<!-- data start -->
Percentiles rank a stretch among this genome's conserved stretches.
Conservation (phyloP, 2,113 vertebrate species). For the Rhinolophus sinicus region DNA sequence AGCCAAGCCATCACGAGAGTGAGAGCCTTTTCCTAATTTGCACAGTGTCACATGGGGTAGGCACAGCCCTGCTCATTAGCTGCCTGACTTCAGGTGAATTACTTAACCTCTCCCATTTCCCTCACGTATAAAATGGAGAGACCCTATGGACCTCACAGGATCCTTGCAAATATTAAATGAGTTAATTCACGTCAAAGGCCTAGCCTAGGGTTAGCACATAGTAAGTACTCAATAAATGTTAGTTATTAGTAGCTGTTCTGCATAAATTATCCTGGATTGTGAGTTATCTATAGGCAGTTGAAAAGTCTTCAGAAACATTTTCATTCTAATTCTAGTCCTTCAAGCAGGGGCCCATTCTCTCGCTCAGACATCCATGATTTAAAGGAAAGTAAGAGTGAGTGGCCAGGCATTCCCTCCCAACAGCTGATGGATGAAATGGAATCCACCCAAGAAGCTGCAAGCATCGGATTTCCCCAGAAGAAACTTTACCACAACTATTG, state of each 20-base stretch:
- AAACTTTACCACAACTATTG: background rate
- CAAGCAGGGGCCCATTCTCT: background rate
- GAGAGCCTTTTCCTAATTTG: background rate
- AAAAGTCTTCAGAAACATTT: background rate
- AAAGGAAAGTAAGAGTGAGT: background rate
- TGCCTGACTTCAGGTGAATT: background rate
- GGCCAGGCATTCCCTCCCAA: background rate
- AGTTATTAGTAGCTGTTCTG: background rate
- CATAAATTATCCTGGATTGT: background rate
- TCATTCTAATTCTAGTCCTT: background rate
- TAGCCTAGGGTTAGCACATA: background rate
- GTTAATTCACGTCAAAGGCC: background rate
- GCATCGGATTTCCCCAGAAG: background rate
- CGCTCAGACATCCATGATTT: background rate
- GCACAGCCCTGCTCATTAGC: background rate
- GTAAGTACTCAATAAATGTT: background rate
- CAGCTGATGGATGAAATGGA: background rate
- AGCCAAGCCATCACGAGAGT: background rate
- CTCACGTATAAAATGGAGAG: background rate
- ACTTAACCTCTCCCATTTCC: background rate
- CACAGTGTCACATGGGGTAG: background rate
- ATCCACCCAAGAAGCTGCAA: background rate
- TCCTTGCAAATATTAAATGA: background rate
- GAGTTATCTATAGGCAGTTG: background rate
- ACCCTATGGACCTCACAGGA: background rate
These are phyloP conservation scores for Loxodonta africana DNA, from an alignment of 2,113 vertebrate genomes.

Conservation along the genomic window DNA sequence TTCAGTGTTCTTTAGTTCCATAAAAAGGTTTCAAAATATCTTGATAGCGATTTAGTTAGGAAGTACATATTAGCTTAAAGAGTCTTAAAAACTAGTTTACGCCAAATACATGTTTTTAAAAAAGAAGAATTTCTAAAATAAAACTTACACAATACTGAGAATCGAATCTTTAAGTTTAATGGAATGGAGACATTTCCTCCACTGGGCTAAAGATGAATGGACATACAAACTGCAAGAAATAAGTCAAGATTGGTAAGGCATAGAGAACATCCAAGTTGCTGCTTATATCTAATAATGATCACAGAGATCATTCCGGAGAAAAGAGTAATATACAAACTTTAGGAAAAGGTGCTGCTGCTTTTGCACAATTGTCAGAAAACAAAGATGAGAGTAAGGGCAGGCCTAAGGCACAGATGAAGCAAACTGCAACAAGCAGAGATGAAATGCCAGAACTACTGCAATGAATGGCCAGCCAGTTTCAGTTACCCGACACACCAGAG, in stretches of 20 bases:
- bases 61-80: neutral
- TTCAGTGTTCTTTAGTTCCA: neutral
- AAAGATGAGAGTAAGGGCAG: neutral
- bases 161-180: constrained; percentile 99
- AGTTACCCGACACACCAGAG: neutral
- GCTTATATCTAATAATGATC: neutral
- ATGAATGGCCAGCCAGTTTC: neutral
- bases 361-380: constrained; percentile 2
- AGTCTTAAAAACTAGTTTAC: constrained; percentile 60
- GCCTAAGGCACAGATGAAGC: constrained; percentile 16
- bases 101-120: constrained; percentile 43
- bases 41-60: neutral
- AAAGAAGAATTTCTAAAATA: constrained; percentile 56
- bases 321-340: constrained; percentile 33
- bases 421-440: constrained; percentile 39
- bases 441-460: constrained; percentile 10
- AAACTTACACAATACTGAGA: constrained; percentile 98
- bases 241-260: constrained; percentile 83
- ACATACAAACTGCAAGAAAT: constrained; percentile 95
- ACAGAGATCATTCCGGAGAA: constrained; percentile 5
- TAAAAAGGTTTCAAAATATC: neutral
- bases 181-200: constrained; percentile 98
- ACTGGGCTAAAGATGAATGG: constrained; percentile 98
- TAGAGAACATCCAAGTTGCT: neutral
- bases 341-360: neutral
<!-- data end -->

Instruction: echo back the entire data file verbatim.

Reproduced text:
Percentiles rank a stretch among this genome's conserved stretches.
Conservation (phyloP, 2,113 vertebrate species). For the Rhinolophus sinicus region DNA sequence AGCCAAGCCATCACGAGAGTGAGAGCCTTTTCCTAATTTGCACAGTGTCACATGGGGTAGGCACAGCCCTGCTCATTAGCTGCCTGACTTCAGGTGAATTACTTAACCTCTCCCATTTCCCTCACGTATAAAATGGAGAGACCCTATGGACCTCACAGGATCCTTGCAAATATTAAATGAGTTAATTCACGTCAAAGGCCTAGCCTAGGGTTAGCACATAGTAAGTACTCAATAAATGTTAGTTATTAGTAGCTGTTCTGCATAAATTATCCTGGATTGTGAGTTATCTATAGGCAGTTGAAAAGTCTTCAGAAACATTTTCATTCTAATTCTAGTCCTTCAAGCAGGGGCCCATTCTCTCGCTCAGACATCCATGATTTAAAGGAAAGTAAGAGTGAGTGGCCAGGCATTCCCTCCCAACAGCTGATGGATGAAATGGAATCCACCCAAGAAGCTGCAAGCATCGGATTTCCCCAGAAGAAACTTTACCACAACTATTG, state of each 20-base stretch:
- AAACTTTACCACAACTATTG: background rate
- CAAGCAGGGGCCCATTCTCT: background rate
- GAGAGCCTTTTCCTAATTTG: background rate
- AAAAGTCTTCAGAAACATTT: background rate
- AAAGGAAAGTAAGAGTGAGT: background rate
- TGCCTGACTTCAGGTGAATT: background rate
- GGCCAGGCATTCCCTCCCAA: background rate
- AGTTATTAGTAGCTGTTCTG: background rate
- CATAAATTATCCTGGATTGT: background rate
- TCATTCTAATTCTAGTCCTT: background rate
- TAGCCTAGGGTTAGCACATA: background rate
- GTTAATTCACGTCAAAGGCC: background rate
- GCATCGGATTTCCCCAGAAG: background rate
- CGCTCAGACATCCATGATTT: background rate
- GCACAGCCCTGCTCATTAGC: background rate
- GTAAGTACTCAATAAATGTT: background rate
- CAGCTGATGGATGAAATGGA: background rate
- AGCCAAGCCATCACGAGAGT: background rate
- CTCACGTATAAAATGGAGAG: background rate
- ACTTAACCTCTCCCATTTCC: background rate
- CACAGTGTCACATGGGGTAG: background rate
- ATCCACCCAAGAAGCTGCAA: background rate
- TCCTTGCAAATATTAAATGA: background rate
- GAGTTATCTATAGGCAGTTG: background rate
- ACCCTATGGACCTCACAGGA: background rate
These are phyloP conservation scores for Loxodonta africana DNA, from an alignment of 2,113 vertebrate genomes.

Conservation along the genomic window DNA sequence TTCAGTGTTCTTTAGTTCCATAAAAAGGTTTCAAAATATCTTGATAGCGATTTAGTTAGGAAGTACATATTAGCTTAAAGAGTCTTAAAAACTAGTTTACGCCAAATACATGTTTTTAAAAAAGAAGAATTTCTAAAATAAAACTTACACAATACTGAGAATCGAATCTTTAAGTTTAATGGAATGGAGACATTTCCTCCACTGGGCTAAAGATGAATGGACATACAAACTGCAAGAAATAAGTCAAGATTGGTAAGGCATAGAGAACATCCAAGTTGCTGCTTATATCTAATAATGATCACAGAGATCATTCCGGAGAAAAGAGTAATATACAAACTTTAGGAAAAGGTGCTGCTGCTTTTGCACAATTGTCAGAAAACAAAGATGAGAGTAAGGGCAGGCCTAAGGCACAGATGAAGCAAACTGCAACAAGCAGAGATGAAATGCCAGAACTACTGCAATGAATGGCCAGCCAGTTTCAGTTACCCGACACACCAGAG, in stretches of 20 bases:
- bases 61-80: neutral
- TTCAGTGTTCTTTAGTTCCA: neutral
- AAAGATGAGAGTAAGGGCAG: neutral
- bases 161-180: constrained; percentile 99
- AGTTACCCGACACACCAGAG: neutral
- GCTTATATCTAATAATGATC: neutral
- ATGAATGGCCAGCCAGTTTC: neutral
- bases 361-380: constrained; percentile 2
- AGTCTTAAAAACTAGTTTAC: constrained; percentile 60
- GCCTAAGGCACAGATGAAGC: constrained; percentile 16
- bases 101-120: constrained; percentile 43
- bases 41-60: neutral
- AAAGAAGAATTTCTAAAATA: constrained; percentile 56
- bases 321-340: constrained; percentile 33
- bases 421-440: constrained; percentile 39
- bases 441-460: constrained; percentile 10
- AAACTTACACAATACTGAGA: constrained; percentile 98
- bases 241-260: constrained; percentile 83
- ACATACAAACTGCAAGAAAT: constrained; percentile 95
- ACAGAGATCATTCCGGAGAA: constrained; percentile 5
- TAAAAAGGTTTCAAAATATC: neutral
- bases 181-200: constrained; percentile 98
- ACTGGGCTAAAGATGAATGG: constrained; percentile 98
- TAGAGAACATCCAAGTTGCT: neutral
- bases 341-360: neutral